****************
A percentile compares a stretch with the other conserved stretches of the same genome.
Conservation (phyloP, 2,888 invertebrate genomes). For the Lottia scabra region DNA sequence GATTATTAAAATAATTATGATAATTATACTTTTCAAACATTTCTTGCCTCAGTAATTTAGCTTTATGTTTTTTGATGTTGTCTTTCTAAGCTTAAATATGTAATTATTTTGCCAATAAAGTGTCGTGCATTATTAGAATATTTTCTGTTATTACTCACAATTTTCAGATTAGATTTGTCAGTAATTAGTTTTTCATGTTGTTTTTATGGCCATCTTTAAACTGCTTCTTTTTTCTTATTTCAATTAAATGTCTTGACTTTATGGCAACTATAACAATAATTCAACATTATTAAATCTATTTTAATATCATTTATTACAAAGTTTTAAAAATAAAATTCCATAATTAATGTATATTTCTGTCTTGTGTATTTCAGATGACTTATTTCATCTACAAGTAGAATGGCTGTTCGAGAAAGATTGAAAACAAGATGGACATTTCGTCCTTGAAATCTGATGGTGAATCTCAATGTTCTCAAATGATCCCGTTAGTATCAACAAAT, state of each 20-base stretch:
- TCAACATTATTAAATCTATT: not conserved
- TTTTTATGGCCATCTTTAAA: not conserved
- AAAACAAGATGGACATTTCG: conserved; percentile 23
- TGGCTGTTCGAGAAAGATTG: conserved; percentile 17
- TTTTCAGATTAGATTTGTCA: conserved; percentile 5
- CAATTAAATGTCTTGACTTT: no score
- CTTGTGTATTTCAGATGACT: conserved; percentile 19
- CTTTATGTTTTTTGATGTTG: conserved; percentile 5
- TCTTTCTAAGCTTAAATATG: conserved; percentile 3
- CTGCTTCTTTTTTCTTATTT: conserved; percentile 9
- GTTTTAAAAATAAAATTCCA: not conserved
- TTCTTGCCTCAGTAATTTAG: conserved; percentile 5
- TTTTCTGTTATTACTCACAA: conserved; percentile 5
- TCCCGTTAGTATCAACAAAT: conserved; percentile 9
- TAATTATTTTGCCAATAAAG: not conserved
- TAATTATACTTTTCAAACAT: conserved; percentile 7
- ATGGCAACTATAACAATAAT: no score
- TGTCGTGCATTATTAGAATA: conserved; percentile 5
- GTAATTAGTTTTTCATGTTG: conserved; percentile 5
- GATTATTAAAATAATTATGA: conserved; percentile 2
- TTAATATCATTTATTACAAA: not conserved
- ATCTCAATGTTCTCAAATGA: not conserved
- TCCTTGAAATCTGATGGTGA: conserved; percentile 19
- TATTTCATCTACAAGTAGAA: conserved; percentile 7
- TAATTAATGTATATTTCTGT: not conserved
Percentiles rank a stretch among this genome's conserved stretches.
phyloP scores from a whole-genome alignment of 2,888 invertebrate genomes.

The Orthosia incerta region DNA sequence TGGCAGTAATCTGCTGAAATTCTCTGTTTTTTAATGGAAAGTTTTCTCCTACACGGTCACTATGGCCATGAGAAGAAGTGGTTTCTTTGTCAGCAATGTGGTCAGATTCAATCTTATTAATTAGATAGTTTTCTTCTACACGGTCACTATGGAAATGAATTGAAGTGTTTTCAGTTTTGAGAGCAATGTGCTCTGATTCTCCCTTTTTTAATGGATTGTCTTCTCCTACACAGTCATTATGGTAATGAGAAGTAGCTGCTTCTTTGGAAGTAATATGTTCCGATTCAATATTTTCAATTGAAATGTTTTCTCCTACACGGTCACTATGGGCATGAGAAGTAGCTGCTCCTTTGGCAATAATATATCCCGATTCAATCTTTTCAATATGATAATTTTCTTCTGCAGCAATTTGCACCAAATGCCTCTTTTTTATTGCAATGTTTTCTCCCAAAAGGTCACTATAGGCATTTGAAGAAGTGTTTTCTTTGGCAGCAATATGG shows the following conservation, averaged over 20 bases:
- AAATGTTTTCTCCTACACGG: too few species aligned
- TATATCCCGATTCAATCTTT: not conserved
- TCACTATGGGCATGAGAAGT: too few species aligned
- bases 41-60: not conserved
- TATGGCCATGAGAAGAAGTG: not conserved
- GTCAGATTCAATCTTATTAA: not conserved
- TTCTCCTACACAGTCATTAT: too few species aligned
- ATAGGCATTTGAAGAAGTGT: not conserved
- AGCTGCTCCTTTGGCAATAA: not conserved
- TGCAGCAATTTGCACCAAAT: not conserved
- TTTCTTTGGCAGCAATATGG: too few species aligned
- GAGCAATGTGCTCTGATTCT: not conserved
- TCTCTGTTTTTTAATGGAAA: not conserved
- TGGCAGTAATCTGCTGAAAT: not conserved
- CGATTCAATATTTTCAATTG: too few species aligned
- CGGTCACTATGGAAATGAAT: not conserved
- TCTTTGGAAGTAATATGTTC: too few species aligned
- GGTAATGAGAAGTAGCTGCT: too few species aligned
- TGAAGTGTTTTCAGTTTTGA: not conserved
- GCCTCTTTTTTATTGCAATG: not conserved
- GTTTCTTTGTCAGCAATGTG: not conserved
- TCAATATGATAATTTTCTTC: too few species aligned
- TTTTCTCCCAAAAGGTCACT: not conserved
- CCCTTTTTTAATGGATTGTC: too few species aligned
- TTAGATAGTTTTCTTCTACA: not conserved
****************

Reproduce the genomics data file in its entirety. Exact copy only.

A percentile compares a stretch with the other conserved stretches of the same genome.
Conservation (phyloP, 2,888 invertebrate genomes). For the Lottia scabra region DNA sequence GATTATTAAAATAATTATGATAATTATACTTTTCAAACATTTCTTGCCTCAGTAATTTAGCTTTATGTTTTTTGATGTTGTCTTTCTAAGCTTAAATATGTAATTATTTTGCCAATAAAGTGTCGTGCATTATTAGAATATTTTCTGTTATTACTCACAATTTTCAGATTAGATTTGTCAGTAATTAGTTTTTCATGTTGTTTTTATGGCCATCTTTAAACTGCTTCTTTTTTCTTATTTCAATTAAATGTCTTGACTTTATGGCAACTATAACAATAATTCAACATTATTAAATCTATTTTAATATCATTTATTACAAAGTTTTAAAAATAAAATTCCATAATTAATGTATATTTCTGTCTTGTGTATTTCAGATGACTTATTTCATCTACAAGTAGAATGGCTGTTCGAGAAAGATTGAAAACAAGATGGACATTTCGTCCTTGAAATCTGATGGTGAATCTCAATGTTCTCAAATGATCCCGTTAGTATCAACAAAT, state of each 20-base stretch:
- TCAACATTATTAAATCTATT: not conserved
- TTTTTATGGCCATCTTTAAA: not conserved
- AAAACAAGATGGACATTTCG: conserved; percentile 23
- TGGCTGTTCGAGAAAGATTG: conserved; percentile 17
- TTTTCAGATTAGATTTGTCA: conserved; percentile 5
- CAATTAAATGTCTTGACTTT: no score
- CTTGTGTATTTCAGATGACT: conserved; percentile 19
- CTTTATGTTTTTTGATGTTG: conserved; percentile 5
- TCTTTCTAAGCTTAAATATG: conserved; percentile 3
- CTGCTTCTTTTTTCTTATTT: conserved; percentile 9
- GTTTTAAAAATAAAATTCCA: not conserved
- TTCTTGCCTCAGTAATTTAG: conserved; percentile 5
- TTTTCTGTTATTACTCACAA: conserved; percentile 5
- TCCCGTTAGTATCAACAAAT: conserved; percentile 9
- TAATTATTTTGCCAATAAAG: not conserved
- TAATTATACTTTTCAAACAT: conserved; percentile 7
- ATGGCAACTATAACAATAAT: no score
- TGTCGTGCATTATTAGAATA: conserved; percentile 5
- GTAATTAGTTTTTCATGTTG: conserved; percentile 5
- GATTATTAAAATAATTATGA: conserved; percentile 2
- TTAATATCATTTATTACAAA: not conserved
- ATCTCAATGTTCTCAAATGA: not conserved
- TCCTTGAAATCTGATGGTGA: conserved; percentile 19
- TATTTCATCTACAAGTAGAA: conserved; percentile 7
- TAATTAATGTATATTTCTGT: not conserved
Percentiles rank a stretch among this genome's conserved stretches.
phyloP scores from a whole-genome alignment of 2,888 invertebrate genomes.

The Orthosia incerta region DNA sequence TGGCAGTAATCTGCTGAAATTCTCTGTTTTTTAATGGAAAGTTTTCTCCTACACGGTCACTATGGCCATGAGAAGAAGTGGTTTCTTTGTCAGCAATGTGGTCAGATTCAATCTTATTAATTAGATAGTTTTCTTCTACACGGTCACTATGGAAATGAATTGAAGTGTTTTCAGTTTTGAGAGCAATGTGCTCTGATTCTCCCTTTTTTAATGGATTGTCTTCTCCTACACAGTCATTATGGTAATGAGAAGTAGCTGCTTCTTTGGAAGTAATATGTTCCGATTCAATATTTTCAATTGAAATGTTTTCTCCTACACGGTCACTATGGGCATGAGAAGTAGCTGCTCCTTTGGCAATAATATATCCCGATTCAATCTTTTCAATATGATAATTTTCTTCTGCAGCAATTTGCACCAAATGCCTCTTTTTTATTGCAATGTTTTCTCCCAAAAGGTCACTATAGGCATTTGAAGAAGTGTTTTCTTTGGCAGCAATATGG shows the following conservation, averaged over 20 bases:
- AAATGTTTTCTCCTACACGG: too few species aligned
- TATATCCCGATTCAATCTTT: not conserved
- TCACTATGGGCATGAGAAGT: too few species aligned
- bases 41-60: not conserved
- TATGGCCATGAGAAGAAGTG: not conserved
- GTCAGATTCAATCTTATTAA: not conserved
- TTCTCCTACACAGTCATTAT: too few species aligned
- ATAGGCATTTGAAGAAGTGT: not conserved
- AGCTGCTCCTTTGGCAATAA: not conserved
- TGCAGCAATTTGCACCAAAT: not conserved
- TTTCTTTGGCAGCAATATGG: too few species aligned
- GAGCAATGTGCTCTGATTCT: not conserved
- TCTCTGTTTTTTAATGGAAA: not conserved
- TGGCAGTAATCTGCTGAAAT: not conserved
- CGATTCAATATTTTCAATTG: too few species aligned
- CGGTCACTATGGAAATGAAT: not conserved
- TCTTTGGAAGTAATATGTTC: too few species aligned
- GGTAATGAGAAGTAGCTGCT: too few species aligned
- TGAAGTGTTTTCAGTTTTGA: not conserved
- GCCTCTTTTTTATTGCAATG: not conserved
- GTTTCTTTGTCAGCAATGTG: not conserved
- TCAATATGATAATTTTCTTC: too few species aligned
- TTTTCTCCCAAAAGGTCACT: not conserved
- CCCTTTTTTAATGGATTGTC: too few species aligned
- TTAGATAGTTTTCTTCTACA: not conserved